Goodluck Estomih, of Arusha, Tanzania, has played a critical role in the more recent promotion of the Vetiver System in Tanzania. He writes …
“My greetings to you from Mara region in the Lake Victoria zone of Tanzania. … Not known to many, we established in June 2017 a What’s app group called VENIT (Vetiver Network in Tanzania), after an intensive and comprehensive training by Elise Pinners (TVNI Director) and Jane Wagesa (Kenya Vetiver Network Coordinator). Subsequently we have been applying vetiver systems for various applications including pond side stabilization, soil and water conservation in agro-forest farms, rural roadside stabilization, domestic water supply pipeline protection, farmers’ managed natural regeneration, and more. This small “Whats app” group has increasing numbers of instrumental professionals and vetiver geeks year on year from various corners and relevant specialties in the country and from abroad. I warmly invite you in the group https://chat.whatsapp.com/I50eAJGSEGUDNZZ5lF8UqW and join our efforts in expanding our vetiver network.
We have established a Face book page (a rejuvenation of the Tanzania Vetiver Network —TAVEN) please find the link: https://web.facebook.com/groups/2040872335953289/
Our group received the first quality vetiver slips from Mzee Fred Machange all the way from Dar Es Salaam to Igunga town, Tabora region, the next, more than 20,000 Vetiver slips came from Singida. This is an indication that Vetiver grass has spread to many places in the country without any formal promotion – which why we have the network with the objective of a better organized promotion of vetiver applications.
We participate in international webinars, the most recent being IWEco’s that focused on VEEP– Jan 2022
I am looking forward to being part of the great efforts we all make towards this miracle grass!”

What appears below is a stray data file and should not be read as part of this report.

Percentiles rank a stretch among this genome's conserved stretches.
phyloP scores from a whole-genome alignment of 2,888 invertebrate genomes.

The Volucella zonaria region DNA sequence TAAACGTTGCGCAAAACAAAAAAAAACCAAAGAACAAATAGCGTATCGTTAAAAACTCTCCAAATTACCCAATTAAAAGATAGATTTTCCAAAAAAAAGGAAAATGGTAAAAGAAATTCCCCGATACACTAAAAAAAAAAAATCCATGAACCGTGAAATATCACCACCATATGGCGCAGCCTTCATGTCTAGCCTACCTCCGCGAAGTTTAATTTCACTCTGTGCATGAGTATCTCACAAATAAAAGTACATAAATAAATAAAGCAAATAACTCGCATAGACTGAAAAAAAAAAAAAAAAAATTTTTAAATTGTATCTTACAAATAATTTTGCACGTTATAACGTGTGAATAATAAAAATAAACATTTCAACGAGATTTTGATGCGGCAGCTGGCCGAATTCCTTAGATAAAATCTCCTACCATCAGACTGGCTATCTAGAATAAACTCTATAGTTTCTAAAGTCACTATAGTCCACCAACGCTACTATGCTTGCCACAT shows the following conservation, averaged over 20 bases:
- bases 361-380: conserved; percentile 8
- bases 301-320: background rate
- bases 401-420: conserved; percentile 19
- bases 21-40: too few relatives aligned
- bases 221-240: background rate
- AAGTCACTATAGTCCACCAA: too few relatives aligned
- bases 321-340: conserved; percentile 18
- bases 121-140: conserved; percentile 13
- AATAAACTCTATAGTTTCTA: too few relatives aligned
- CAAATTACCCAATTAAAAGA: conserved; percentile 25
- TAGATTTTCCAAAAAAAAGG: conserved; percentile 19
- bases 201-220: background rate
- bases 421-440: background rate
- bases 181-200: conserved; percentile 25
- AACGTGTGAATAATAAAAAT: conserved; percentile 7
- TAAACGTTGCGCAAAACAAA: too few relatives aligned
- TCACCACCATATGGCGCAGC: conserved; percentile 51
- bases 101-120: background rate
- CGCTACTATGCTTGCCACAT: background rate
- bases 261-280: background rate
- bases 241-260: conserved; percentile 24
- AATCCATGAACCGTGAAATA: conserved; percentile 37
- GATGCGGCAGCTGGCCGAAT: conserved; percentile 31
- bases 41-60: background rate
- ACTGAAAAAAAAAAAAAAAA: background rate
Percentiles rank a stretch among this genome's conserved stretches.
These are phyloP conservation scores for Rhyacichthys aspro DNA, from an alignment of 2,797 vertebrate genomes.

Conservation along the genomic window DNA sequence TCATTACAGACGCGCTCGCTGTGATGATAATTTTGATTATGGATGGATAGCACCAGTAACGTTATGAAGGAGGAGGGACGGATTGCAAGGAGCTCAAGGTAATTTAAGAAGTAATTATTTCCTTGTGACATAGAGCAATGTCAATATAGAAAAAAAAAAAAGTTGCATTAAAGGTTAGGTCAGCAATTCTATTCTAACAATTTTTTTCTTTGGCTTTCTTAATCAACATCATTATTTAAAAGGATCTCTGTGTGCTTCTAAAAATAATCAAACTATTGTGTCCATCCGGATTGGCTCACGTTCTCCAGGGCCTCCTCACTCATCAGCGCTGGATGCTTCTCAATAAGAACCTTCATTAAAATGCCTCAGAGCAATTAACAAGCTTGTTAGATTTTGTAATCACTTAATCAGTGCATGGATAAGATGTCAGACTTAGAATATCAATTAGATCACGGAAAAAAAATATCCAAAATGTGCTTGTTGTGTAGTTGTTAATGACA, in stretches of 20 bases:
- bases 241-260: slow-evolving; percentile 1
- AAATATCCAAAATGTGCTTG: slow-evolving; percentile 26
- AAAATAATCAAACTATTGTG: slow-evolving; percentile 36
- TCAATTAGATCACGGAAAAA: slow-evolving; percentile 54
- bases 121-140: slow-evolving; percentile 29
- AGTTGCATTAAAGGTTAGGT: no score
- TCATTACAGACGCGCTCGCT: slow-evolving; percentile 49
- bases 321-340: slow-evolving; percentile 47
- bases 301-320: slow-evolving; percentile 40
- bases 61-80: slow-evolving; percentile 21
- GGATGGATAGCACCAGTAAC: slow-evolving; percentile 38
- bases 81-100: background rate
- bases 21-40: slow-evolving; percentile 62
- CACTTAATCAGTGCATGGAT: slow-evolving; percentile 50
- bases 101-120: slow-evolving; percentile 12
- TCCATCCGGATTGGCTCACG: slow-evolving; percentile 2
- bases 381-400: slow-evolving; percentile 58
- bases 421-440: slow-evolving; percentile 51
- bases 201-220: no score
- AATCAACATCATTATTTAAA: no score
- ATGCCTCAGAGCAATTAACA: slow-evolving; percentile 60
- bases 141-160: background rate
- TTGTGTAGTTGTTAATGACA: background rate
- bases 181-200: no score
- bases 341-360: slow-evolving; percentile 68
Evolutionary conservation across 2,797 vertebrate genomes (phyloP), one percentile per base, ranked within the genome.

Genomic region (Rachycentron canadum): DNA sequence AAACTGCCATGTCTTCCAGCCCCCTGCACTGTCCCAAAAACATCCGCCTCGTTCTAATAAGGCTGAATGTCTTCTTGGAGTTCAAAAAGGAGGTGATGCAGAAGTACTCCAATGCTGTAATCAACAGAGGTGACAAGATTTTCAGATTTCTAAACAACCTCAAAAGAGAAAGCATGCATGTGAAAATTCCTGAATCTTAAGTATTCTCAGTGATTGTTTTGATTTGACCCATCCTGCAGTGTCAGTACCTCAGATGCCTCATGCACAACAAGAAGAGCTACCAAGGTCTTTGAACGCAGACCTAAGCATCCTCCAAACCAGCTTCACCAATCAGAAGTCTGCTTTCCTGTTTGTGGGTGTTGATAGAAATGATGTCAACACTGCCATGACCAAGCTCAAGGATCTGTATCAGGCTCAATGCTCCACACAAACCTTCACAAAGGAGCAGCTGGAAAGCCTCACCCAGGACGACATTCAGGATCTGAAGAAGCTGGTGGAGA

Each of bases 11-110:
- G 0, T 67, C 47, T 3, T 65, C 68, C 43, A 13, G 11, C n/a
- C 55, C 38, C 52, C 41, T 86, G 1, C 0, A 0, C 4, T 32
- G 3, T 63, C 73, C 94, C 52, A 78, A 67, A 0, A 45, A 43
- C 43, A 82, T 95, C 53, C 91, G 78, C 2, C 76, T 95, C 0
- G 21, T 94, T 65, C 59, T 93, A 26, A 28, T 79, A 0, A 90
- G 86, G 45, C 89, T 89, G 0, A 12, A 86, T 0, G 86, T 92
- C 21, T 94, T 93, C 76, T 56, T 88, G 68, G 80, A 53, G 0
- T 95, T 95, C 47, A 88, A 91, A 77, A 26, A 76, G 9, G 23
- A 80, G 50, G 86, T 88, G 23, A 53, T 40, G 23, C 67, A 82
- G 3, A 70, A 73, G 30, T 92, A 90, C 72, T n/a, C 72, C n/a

Vetiver has a long history in Tanzania. 90 years ago, Dr. T Eden, a leading tea scientist recommended vetiver grass as the best solution for erosion control in tea growing areas of the Usambaru Mountains of Tanzania.
In the early 1990s DANIDA established a pilot vetiver program (HIMA-DANIDA project) including trials and farmer applications near Iringa – see newsletter#16 (vetiver.org) – page 31.
A preliminary data from a 1996/1997 comparative trial at Kilolo (near Iringa) found “All applied soil erosion control measures greatly reduced soil and water loss by surface runoff. Vetiver grass lines virtually stopped the loss of soil and reduced the amount of water lost by surface runoff by 85% on average. In total – 110 tons soil/ha was lost on average from control plots during 3 growing seasons compared to less than 2 tons/ha from Vetiver plots”.
Mr. Poul Richardt Jensen, Agriculture Adviser, HIMA-DANIDA, Iringa wrote at that time:
“We are just about to finish distributing about 50,000 splits of vetiver to farmers in the project area. Agreed, it is not very much but this is what we can handle this season. We will try to increase our nursery production to 100,000+ this year but at the same time we try to advocate the farmers own multiplication. Mostly because it seems as if the use of vetiver is ever going to reach anywhere then we will have to operate in numbers of many million splits and not just in numbers of thousands as today. And that will be difficult to manage in central nurseries.”
The HIMA-DANIDA project must have been the key activity that initiated the informal movement of vetiver, and is probably the source of most vetiver in Tanzania. VENIT, TAVEN and others have a great opportunity to expand Vetiver System applications throughout Tanzania. They have made a good start and should be supported in this work. Join the network!! Congratulations to Goodluck and his many colleagues.